On a moderately humid Sunday, with temperatures in the upper 80s Fahrenheit, a room full of engineers, scientists and bureaucrats listened intently to a live audio feed coming in from nearly 240,000 miles away. The tension in the room was palpable, and an uneasy quiet hung in the air as everyone in the room held their breath. Suddenly, the transmission came through headsets and speakers.
“Houston, Tranquility Base here. The Eagle has landed.”
NASA Mission Control erupted in a manner that only a room full of career explorers could, after years of hard work and personal sacrifice. Some cheered, some clapped, and some cried. On July 20, 1969, at 3:18 PM CDT, NASA made history as the first humans landed on the moon.
The Apollo 11 mission was a success, and a huge debt was owed to a relatively small, historically obscure piece of technology.
The Apollo 11 Guidance Computer (AGC) had two main jobs: calculate the course to the moon, and control the different components of the spacecraft to move along that route and land on the moon’s surface. NASA had been using IBM mainframe computers for most computational and communication work, but these machines were large and heavy. They could not be efficiently used onboard a spacecraft as small as Apollo 11.
So, NASA built what became the first computer to use integrated circuits with a peak performance of a “whopping” 12,245 floating-point operations per second (FLOPS). It did all this while consuming just 55 watts of power, weighing in at 32 kilograms (70.5 pounds), and taking up a cubic foot of total space.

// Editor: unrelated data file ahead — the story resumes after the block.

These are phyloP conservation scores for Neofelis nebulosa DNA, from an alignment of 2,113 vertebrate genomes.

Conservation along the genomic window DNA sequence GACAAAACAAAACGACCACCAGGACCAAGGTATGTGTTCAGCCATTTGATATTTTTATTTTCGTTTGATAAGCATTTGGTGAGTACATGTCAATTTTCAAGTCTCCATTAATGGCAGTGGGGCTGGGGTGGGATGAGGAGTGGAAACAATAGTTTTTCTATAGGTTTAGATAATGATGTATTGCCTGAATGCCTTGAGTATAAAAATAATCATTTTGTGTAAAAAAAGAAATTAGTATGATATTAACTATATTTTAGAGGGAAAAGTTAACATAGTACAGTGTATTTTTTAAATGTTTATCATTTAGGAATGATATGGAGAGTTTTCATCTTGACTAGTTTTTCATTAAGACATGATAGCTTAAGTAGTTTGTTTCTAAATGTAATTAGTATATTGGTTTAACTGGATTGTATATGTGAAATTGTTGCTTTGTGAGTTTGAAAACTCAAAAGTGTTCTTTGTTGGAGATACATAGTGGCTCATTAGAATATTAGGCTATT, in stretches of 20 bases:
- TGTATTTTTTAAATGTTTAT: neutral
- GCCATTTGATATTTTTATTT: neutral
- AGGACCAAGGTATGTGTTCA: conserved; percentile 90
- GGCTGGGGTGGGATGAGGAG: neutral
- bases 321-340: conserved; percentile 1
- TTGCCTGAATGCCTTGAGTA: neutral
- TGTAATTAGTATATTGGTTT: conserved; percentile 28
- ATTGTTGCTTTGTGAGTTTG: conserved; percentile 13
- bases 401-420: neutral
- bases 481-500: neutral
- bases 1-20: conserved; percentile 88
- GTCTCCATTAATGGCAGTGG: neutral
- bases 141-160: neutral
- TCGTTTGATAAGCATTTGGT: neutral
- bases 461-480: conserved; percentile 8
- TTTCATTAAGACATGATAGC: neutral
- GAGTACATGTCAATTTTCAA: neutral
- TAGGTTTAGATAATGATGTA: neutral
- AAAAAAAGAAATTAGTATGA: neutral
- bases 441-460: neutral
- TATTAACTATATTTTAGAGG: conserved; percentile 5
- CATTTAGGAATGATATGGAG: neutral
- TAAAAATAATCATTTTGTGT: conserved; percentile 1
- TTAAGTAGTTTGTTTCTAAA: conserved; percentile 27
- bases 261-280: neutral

Fast forward 28 years later to 1997, and IBM’s Deep Blue “chess computer” decisively beat Garry Kasparov at chess. While there were chess “AI” engines prior to 1997, none had been able to beat a reigning chess world champion under tournament conditions. So important was this pivotal moment in supercomputing history, that a documentary film “The Man vs. The Machine” was made to capture it.
Deep Blue was capable of 11.38 gigaflops (GFLOPS). A gigaflop is equal to 10^9 FLOPS or 1 billion FLOPS. In essence, in less than 30 years, Deep Blue was around 81,666 times more powerful than the Apollo 11 AGC.
You read that correctly. 81,666 times.
Now it’s 2020-- 23 years away from Deep Blue and 51 years away from the Apollo 11 mission. What have we accomplished in that time?
To answer that question, let’s use a unit of measurement everyone can appreciate.
Ever heard of an iPhone?
On October 13, 2020, Apple Inc. released the newest line of iPhones, dubbed the iPhone 12. Embedded in the A14 bionic custom Apple silicon that powers this new line of phones is the 16-core Apple Neural Engine. And according to Apple, that new Neural Engine is capable of 11 trillion operations per second (TFLOPS).
That makes the Apple Neural Engine around 967 times more powerful than Deep Blue, and 898,325,847* times more powerful than the Apollo 11 AGC.
And it fits inside your pocket.
We have more computing power available to us as individuals today than federal agencies and multinational corporations did at the cost of millions or billions several decades ago. And while this kind of computing power can drive all kinds of complicated solutions like computational photography, machine learning, and artificial intelligence, some of our greatest challenges require much more power than this.
In June of 2020, the Supercomputer Fugaku, powered by ARM processors, took the crown of the world’s most powerful supercomputer. At 7,299,072 total cores and consuming 28,334 kilowatts of power, this high performance computer reached 415,530 TFLOPS (or around 416 petaflops) and has a theoretical peak of 513,854.7 TFLOPS (around 514 petaflops).
This puts Supercomputer Fugaku at around 37,775 more powerful than the Apple A14 Bionic Neural Engine, around 36,514,059 times more powerful than Deep Blue, and around a whopping 33,934,667,000,000 times more powerful than the Apollo 11 AGC.
Now let’s do some fun math.
If you divide the total TFLOPS by total core count for Supercomputer Fugaku, you get 56,929,154,829.
And if you do the same for the A14 Bionic Neural Engine, you get 687,500,000,000.